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Validation of N-myristoyltransferase as an antimalarial drug target using an integrated chemical biology approach

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Author(s)

  • Megan H. Wright
  • Barbara Clough
  • Mark D. Rackham
  • Kaveri Rangachari
  • James A. Brannigan
  • Munira Grainger
  • David K. Moss
  • Andrew R. Bottrill
  • William P. Heal
  • Malgorzata Broncel
  • Remigiusz A. Serwa
  • Declan Brady
  • David J. Mann
  • Robin J. Leatherbarrow
  • Rita Tewari
  • Anthony J. Wilkinson
  • Anthony A. Holder
  • Edward W. Tate

Department/unit(s)

Publication details

JournalNature Chemistry
DateE-pub ahead of print - 22 Dec 2013
DatePublished (current) - Feb 2014
Issue number2
Volume6
Number of pages10
Pages (from-to)112-121
Early online date22/12/13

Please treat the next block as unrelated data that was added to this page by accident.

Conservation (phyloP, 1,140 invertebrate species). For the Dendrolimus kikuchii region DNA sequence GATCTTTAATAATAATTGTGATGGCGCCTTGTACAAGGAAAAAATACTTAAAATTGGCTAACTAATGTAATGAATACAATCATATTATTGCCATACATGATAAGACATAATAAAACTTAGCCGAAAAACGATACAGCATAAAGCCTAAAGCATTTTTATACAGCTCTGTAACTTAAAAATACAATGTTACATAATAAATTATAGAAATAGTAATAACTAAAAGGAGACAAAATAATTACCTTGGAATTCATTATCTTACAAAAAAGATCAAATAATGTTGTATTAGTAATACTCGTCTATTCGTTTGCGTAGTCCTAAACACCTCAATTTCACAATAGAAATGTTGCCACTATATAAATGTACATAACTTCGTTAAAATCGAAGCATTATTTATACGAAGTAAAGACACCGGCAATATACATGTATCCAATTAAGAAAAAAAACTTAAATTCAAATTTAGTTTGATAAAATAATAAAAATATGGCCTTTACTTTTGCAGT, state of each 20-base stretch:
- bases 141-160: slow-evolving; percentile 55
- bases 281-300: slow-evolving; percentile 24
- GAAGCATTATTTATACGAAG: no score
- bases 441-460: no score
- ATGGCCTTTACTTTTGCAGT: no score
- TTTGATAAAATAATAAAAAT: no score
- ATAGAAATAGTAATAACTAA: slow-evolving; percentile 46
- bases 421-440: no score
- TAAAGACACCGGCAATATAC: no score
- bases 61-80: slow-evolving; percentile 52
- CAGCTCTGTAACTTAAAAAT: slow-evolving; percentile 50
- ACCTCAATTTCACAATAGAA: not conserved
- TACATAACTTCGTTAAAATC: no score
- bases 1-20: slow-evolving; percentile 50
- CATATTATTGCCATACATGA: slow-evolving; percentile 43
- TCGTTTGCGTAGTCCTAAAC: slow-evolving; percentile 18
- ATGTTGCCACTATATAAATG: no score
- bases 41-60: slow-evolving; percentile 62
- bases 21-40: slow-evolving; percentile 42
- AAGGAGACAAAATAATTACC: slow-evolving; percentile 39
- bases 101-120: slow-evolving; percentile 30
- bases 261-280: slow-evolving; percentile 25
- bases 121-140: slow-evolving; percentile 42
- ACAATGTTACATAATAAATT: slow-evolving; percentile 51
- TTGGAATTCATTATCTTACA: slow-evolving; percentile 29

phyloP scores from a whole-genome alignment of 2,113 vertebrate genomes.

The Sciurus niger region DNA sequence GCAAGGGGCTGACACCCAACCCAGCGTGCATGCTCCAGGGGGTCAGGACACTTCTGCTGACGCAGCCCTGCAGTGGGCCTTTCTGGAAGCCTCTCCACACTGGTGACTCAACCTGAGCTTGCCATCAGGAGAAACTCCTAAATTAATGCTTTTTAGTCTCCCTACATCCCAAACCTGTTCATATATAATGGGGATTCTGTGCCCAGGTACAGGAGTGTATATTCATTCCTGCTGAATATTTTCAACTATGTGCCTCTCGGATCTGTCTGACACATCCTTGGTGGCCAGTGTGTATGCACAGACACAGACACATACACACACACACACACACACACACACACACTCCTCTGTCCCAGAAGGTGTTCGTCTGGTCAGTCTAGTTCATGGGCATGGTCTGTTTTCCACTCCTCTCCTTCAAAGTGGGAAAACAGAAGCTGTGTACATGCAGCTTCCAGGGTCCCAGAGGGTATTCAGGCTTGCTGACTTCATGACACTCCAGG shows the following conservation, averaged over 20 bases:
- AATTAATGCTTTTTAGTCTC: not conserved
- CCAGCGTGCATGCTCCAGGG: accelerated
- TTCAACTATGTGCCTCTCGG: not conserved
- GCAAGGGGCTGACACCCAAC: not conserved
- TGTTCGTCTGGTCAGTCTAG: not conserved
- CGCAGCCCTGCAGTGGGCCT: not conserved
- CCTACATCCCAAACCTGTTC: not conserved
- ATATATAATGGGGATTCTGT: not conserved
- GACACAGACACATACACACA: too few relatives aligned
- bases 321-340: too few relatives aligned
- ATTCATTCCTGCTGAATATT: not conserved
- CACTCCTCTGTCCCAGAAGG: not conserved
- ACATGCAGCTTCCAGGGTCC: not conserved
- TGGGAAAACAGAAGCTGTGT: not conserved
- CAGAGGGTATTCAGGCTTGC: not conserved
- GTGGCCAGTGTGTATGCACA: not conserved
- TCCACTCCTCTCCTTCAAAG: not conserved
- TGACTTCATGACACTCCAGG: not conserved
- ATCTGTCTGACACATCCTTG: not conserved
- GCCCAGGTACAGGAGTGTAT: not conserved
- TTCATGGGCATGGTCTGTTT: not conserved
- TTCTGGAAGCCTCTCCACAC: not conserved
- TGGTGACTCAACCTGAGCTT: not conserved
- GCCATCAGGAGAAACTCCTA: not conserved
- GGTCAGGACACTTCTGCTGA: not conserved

Original languageEnglish

Abstract

Malaria is an infectious disease caused by parasites of the genus Plasmodium, which leads to approximately one million deaths per annum worldwide. Chemical validation of new antimalarial targets is urgently required in view of rising resistance to current drugs. One such putative target is the enzyme N-myristoyltransferase, which catalyses the attachment of the fatty acid myristate to protein substrates (N-myristoylation). Here, we report an integrated chemical biology approach to explore protein myristoylation in the major human parasite P. falciparum, combining chemical proteomic tools for identification of the myristoylated and glycosylphosphatidylinositol-anchored proteome with selective small-molecule N-myristoyltransferase inhibitors. We demonstrate that N-myristoyltransferase is an essential and chemically tractable target in malaria parasites both in vitro and in vivo, and show that selective inhibition of N-myristoylation leads to catastrophic and irreversible failure to assemble the inner membrane complex, a critical subcellular organelle in the parasite life cycle. Our studies provide the basis for the development of new antimalarials targeting N-myristoyltransferase.

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